Co-authored with Danya Greenfield, former Deputy Director, Rafik Hariri Center for the Middle East, Atlantic Council.
We provide an overview of the rapidly-evolving situation in Yemen following the Houthi rebel takeover of government last week. We look at what this means for the US counter-terrorism strategy and how Yemen’s allies can continue to support the country through this latest political crisis.
What is the current situation in Yemen?
Ansarullah, the Houthi rebel group, took over the government on Friday 6th February, after the former leadership did not meet a deadline set by the rebels for a deeper power-sharing arrangement that would have given the Houthi’s more control. The takeover, the rebels announced, would be for a two year period in order to transition the country into a new government.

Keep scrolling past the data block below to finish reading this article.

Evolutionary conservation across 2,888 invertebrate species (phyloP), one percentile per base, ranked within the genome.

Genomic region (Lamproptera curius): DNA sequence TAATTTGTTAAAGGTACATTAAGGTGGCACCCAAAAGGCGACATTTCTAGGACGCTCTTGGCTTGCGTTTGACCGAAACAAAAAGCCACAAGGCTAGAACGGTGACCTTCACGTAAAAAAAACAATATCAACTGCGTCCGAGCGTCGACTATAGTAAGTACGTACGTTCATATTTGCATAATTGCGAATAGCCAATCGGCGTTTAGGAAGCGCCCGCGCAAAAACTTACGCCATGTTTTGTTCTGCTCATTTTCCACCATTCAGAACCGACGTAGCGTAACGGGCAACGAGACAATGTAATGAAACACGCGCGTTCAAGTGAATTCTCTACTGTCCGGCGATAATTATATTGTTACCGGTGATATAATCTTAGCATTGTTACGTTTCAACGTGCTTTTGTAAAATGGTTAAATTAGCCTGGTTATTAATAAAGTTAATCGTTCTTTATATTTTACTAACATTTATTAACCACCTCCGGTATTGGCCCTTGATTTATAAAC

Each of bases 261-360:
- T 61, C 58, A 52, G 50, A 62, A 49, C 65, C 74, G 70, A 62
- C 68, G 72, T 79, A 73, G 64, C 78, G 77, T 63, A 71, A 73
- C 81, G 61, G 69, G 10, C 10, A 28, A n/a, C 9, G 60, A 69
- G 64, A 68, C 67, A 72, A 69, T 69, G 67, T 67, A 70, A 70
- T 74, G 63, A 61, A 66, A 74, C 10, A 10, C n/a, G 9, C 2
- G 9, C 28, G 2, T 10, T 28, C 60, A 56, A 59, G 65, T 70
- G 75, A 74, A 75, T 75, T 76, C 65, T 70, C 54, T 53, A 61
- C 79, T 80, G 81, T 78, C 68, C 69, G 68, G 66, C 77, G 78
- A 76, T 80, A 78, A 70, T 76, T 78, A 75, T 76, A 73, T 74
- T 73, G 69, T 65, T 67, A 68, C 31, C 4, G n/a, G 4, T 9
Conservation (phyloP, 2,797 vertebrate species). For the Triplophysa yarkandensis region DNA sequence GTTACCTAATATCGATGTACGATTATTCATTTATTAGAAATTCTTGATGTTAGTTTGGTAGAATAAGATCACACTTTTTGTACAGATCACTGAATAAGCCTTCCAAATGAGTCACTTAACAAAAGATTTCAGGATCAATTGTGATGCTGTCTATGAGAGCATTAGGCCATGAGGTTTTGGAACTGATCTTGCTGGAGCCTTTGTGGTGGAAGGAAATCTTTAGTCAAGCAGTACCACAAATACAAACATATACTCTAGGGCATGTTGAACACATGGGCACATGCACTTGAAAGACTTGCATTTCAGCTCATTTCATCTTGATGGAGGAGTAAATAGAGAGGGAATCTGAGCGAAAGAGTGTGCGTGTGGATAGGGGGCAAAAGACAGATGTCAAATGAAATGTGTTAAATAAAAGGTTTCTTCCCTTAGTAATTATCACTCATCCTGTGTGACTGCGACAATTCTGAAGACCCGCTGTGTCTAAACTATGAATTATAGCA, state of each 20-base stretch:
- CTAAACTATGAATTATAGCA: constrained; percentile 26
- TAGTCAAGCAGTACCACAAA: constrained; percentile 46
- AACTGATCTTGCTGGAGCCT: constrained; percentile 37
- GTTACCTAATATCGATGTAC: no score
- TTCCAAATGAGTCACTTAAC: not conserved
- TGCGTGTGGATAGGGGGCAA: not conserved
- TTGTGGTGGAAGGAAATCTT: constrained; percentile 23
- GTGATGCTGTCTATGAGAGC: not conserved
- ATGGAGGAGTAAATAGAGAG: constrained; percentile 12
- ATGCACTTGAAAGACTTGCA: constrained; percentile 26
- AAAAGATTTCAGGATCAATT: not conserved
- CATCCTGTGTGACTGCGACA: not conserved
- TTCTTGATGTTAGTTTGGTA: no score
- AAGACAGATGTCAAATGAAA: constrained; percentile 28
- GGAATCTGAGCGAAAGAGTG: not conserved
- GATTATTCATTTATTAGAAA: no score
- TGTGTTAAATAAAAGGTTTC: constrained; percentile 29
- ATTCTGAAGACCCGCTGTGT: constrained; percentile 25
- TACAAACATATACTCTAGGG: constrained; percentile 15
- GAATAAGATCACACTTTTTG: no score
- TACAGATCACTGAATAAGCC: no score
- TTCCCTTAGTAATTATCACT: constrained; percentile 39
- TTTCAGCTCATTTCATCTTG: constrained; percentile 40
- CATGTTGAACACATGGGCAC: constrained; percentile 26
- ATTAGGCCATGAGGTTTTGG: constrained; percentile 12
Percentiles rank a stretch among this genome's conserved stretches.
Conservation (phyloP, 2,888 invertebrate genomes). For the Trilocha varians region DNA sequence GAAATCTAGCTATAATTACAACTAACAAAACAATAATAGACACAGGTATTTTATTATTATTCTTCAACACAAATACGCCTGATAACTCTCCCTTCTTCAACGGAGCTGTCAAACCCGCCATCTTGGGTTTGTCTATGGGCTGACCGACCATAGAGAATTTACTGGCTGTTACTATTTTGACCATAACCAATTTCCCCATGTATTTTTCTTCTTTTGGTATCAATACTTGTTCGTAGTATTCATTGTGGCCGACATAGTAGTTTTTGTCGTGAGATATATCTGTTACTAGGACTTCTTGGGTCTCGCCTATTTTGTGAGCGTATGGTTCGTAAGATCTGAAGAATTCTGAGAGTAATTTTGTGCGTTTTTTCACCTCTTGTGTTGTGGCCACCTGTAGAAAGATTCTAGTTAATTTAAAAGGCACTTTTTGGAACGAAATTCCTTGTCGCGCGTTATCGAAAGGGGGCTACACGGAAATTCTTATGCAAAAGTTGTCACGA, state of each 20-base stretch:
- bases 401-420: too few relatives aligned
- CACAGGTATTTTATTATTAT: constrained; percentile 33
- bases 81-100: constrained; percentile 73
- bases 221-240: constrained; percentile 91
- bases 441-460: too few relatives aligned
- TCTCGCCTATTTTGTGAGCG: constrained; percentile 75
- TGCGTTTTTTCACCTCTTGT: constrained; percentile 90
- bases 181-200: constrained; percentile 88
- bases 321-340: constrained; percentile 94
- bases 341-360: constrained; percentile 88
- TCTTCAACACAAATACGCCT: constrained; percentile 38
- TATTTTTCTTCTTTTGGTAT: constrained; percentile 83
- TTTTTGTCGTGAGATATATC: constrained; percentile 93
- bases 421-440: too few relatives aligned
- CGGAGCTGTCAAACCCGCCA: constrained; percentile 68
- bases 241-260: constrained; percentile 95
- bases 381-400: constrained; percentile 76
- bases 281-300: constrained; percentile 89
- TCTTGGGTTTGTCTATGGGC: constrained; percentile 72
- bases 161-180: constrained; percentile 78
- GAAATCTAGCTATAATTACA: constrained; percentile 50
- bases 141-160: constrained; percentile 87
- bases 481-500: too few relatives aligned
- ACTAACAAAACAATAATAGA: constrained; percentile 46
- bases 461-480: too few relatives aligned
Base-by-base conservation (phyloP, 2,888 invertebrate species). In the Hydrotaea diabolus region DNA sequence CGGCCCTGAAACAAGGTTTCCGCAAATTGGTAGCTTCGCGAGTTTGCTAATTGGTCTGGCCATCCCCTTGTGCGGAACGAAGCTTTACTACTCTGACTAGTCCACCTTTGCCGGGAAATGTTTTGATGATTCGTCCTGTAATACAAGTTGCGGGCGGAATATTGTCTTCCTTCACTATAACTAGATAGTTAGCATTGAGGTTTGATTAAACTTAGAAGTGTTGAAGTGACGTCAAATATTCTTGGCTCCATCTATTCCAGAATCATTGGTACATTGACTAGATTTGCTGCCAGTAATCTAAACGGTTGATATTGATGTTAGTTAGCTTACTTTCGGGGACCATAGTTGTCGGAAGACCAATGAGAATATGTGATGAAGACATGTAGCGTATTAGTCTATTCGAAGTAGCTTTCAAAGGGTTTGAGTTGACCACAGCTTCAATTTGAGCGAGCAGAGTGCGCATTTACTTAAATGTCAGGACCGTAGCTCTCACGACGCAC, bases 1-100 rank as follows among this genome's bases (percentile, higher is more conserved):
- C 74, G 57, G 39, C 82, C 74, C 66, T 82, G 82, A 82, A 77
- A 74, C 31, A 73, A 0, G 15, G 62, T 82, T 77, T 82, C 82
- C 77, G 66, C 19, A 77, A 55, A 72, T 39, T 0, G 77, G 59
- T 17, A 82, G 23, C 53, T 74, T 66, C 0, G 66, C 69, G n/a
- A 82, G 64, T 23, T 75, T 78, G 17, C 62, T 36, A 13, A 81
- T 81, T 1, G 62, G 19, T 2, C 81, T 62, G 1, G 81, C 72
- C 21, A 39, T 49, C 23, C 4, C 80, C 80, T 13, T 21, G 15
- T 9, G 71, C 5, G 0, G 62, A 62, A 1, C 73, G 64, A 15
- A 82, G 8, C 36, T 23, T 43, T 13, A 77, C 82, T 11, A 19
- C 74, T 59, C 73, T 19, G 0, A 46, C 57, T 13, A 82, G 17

Parliament has been dissolved and will be replaced by a Houthi- appointed transitional national council, which will assume responsibility for electing another transitional body- the Presidential Council. Local government will also be effected- local committees are to be appointed to oversee provincial affairs.
The rebels had also announced on friday that an amended version of the constitution – inline with the agreements reached during the National Dialogue- will be put to a vote.
On sunday, however, with the twists and turns we come to expect of this complex country, the UN Envoy Benomar announced that fresh political talks will kick off on monday. The point is that the Houthi’s never wanted to take direct control of the government- their demands largely are that the already agreed-upon constitutional and legislative reforms take place.
How have other political groups and the Yemeni public reacted?
Despite the fact that the Houthis had been pushing against an open door for some time, with little resistance both politically and militarily, there has already been pushback from groups around the country.